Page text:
Finally, I’d like to extend a warm welcome to the management, players, directors and supporters from Wigan who have made the trip to Wales for this afternoon’s game.
Enjoy the game,
Good afternoon and welcome to the Swansea.com Stadium for this afternoon’s Championship fixture against Wigan Athletic.
We always look forward to being back in front of our home support, but it is particularly the case given the excellent run of form we have been on here in SA1.
The connection between the team and supporters has been a brilliant thing to see and feel during a sequence of four wins in a row, and I know we will again have your full-throated and fervent backing to call upon as we look to sign off with a victory in our final home game before the World Cup break.
We want to return to winning ways as soon as possible after defeat at Preston in midweek.
We were disappointed with the result, and there were individual errors at certain moments that cost us.
But, as a coaching staff, we will never criticise the players if they go out and seek to be the team we are trying to be.
We certainly felt that was the case at Deepdale, particularly during a second half where for long periods it felt like a game of attack v defence as we pressed and pressed for an equaliser.
Unfortunately, we did not manage to get at least a point despite the chances we had, but we had no complaints about the endeavour and bravery the players showed as they tried to get something from the game.
One of the outcomes of Tuesday’s game is that we will be without our captain Matt Grimes this afternoon.
I think Grimesy is underappreciated in terms of just how important he is to how we play, with his bravery in possession. So much of what we do goes through him, and he takes a lot of responsibility on his shoulders in helping us dictate play. He is one of the most consistent players I have ever encountered.
But his absence is an opportunity for some of the other lads to take on that responsibility. We know we have players capable of doing so, we have built some nice strength and depth in the squad thanks to people taking the opportunities they have been presented with.
We want to see the same again against a Wigan side who will be a tough test for us. They may have had a difficult run of results, but you do not achieve the success they had in achieving promotion last season without having a tight bond and unbreakable spirit as a team.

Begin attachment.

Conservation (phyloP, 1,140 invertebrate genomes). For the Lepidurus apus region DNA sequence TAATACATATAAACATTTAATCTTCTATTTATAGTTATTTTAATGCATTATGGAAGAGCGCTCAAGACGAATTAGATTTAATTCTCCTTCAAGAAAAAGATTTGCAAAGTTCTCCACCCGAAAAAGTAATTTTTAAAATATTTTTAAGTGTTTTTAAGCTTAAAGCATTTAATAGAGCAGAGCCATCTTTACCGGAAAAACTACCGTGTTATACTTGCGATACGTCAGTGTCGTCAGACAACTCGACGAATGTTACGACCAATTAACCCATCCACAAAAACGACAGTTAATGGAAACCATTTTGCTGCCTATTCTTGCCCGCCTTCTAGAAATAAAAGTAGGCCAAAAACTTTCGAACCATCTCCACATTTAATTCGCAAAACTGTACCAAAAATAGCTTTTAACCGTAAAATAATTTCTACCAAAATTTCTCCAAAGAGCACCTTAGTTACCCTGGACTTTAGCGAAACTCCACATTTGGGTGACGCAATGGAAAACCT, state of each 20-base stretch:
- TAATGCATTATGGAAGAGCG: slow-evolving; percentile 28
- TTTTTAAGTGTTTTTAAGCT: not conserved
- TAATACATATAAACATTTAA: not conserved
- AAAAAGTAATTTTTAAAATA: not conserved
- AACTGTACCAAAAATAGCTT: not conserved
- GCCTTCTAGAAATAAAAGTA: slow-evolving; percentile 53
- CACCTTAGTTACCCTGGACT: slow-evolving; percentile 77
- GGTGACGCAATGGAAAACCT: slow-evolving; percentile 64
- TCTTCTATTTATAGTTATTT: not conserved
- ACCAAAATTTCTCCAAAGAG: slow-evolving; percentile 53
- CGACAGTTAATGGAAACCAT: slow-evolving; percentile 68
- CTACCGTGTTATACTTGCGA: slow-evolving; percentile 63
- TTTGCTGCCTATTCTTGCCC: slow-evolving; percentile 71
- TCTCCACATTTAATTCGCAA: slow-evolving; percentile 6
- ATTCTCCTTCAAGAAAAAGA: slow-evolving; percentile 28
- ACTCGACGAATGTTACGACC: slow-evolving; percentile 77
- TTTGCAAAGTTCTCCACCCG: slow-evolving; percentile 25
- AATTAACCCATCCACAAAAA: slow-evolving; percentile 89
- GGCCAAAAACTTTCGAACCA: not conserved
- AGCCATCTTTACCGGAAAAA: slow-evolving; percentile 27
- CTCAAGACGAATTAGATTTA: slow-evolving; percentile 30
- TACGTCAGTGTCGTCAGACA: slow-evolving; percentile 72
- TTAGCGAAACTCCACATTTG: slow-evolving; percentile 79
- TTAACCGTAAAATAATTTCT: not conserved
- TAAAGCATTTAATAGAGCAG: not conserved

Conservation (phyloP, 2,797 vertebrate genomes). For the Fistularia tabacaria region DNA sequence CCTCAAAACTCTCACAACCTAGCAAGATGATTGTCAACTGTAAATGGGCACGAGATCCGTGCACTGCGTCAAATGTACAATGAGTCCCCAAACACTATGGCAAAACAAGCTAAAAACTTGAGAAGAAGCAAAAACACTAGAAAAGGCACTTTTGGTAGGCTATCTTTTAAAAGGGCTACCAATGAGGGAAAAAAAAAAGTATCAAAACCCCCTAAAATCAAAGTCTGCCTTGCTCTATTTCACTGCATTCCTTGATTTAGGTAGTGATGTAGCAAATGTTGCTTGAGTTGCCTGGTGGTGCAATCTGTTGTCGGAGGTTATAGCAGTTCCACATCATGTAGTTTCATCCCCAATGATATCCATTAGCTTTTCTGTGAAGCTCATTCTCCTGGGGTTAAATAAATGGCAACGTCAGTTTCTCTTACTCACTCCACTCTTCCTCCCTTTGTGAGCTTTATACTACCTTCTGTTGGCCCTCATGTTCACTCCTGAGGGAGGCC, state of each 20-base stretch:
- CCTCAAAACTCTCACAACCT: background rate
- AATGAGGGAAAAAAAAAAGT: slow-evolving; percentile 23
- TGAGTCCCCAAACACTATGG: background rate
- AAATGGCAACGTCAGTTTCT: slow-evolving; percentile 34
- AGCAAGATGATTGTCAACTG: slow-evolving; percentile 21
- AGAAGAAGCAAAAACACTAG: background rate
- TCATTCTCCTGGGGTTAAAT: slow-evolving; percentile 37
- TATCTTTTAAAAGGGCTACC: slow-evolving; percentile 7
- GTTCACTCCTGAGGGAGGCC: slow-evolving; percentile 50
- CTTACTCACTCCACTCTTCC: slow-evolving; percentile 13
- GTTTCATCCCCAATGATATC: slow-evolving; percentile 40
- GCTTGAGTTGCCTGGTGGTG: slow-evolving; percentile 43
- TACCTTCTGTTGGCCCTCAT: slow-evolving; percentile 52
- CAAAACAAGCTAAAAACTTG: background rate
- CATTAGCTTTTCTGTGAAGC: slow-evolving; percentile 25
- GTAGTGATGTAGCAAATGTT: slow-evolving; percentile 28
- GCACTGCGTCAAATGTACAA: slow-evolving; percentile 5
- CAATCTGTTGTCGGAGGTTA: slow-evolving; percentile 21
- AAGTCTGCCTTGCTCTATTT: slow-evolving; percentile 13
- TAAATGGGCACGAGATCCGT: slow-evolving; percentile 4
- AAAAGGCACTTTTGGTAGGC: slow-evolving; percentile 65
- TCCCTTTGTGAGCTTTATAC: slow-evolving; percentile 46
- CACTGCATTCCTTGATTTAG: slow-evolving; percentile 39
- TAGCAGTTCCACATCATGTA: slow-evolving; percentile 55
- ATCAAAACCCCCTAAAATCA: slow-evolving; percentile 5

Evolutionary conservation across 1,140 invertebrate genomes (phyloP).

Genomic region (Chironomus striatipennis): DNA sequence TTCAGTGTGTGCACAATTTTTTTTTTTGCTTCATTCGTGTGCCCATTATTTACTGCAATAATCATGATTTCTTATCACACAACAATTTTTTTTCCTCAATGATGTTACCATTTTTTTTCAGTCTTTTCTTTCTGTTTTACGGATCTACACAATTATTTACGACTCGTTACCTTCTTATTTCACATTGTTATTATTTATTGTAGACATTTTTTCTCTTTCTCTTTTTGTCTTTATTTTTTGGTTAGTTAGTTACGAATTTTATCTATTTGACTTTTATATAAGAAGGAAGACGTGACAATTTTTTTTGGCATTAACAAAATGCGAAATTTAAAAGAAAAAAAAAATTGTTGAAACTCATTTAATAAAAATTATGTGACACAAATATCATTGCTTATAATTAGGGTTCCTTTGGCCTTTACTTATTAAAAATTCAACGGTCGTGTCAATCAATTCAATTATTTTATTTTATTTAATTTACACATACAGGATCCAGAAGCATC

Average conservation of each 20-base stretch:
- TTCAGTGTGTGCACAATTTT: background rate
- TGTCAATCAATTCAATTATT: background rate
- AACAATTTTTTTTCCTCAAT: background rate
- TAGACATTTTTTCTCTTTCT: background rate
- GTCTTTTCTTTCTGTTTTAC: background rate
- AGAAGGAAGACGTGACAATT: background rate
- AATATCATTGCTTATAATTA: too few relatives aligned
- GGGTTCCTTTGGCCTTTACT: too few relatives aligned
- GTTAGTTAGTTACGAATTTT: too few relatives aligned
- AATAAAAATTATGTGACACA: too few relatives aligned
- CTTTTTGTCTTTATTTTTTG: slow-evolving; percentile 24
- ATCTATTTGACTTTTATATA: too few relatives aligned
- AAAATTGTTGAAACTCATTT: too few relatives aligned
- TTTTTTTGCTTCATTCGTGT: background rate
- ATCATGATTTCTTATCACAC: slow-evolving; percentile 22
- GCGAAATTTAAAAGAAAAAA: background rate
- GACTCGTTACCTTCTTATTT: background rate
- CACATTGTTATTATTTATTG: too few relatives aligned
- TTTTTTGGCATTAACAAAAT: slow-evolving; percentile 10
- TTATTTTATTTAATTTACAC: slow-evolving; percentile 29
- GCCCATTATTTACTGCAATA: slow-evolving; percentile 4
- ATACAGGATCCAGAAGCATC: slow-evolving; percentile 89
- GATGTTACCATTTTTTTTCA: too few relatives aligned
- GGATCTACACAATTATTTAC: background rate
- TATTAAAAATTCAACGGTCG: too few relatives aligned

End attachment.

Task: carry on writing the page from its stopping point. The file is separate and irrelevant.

Anything can happen in the Championship – a look at the table and results this season tells you that – and we need to perform to a high level if we are to continue our good run of form.
This afternoon will also see us pause and share a moment of reflection for all those who have served or been lost in conflict, as this is our dedicated Remembrance fixture.
We, of course, particularly remember those lost during the two World Wars between 1914 and 1918 and 1939 and 1945 respectively.
The scale of the courage and sacrifice made by so many during those periods is simply unimaginable and it is important that we always remember those who paid the ultimate price with the humility and dignity they deserve.
Enjoy the game.
Good afternoon and welcome to everyone joining us from around the world for this afternoon’s Championship fixture against Wigan Athletic at the Swansea.com Stadium.
It was a special day last time at home in the south Wales derby for the club and the fans, and I’m glad that we could give you that moment to celebrate in a game that means so much to so many people.
It’s always tough playing against 10 men because they’ll always sit in a low block and you have to find ways to break them down, but I thought we did that well.
It was all about the togetherness we showed and the atmosphere was unbelievable, it’s a day we’ll remember for a long time.
Next we made the short trip up the M4 to face Bristol City at Ashton Gate. We were disappointed with the first 20 minutes or so but were pleased with the character shown to bounce back from being a goal down to get a point.
We knew it was going to be a tough game and we ended up being disappointed not to come away with all three points, which I think shows how far we’ve come this season.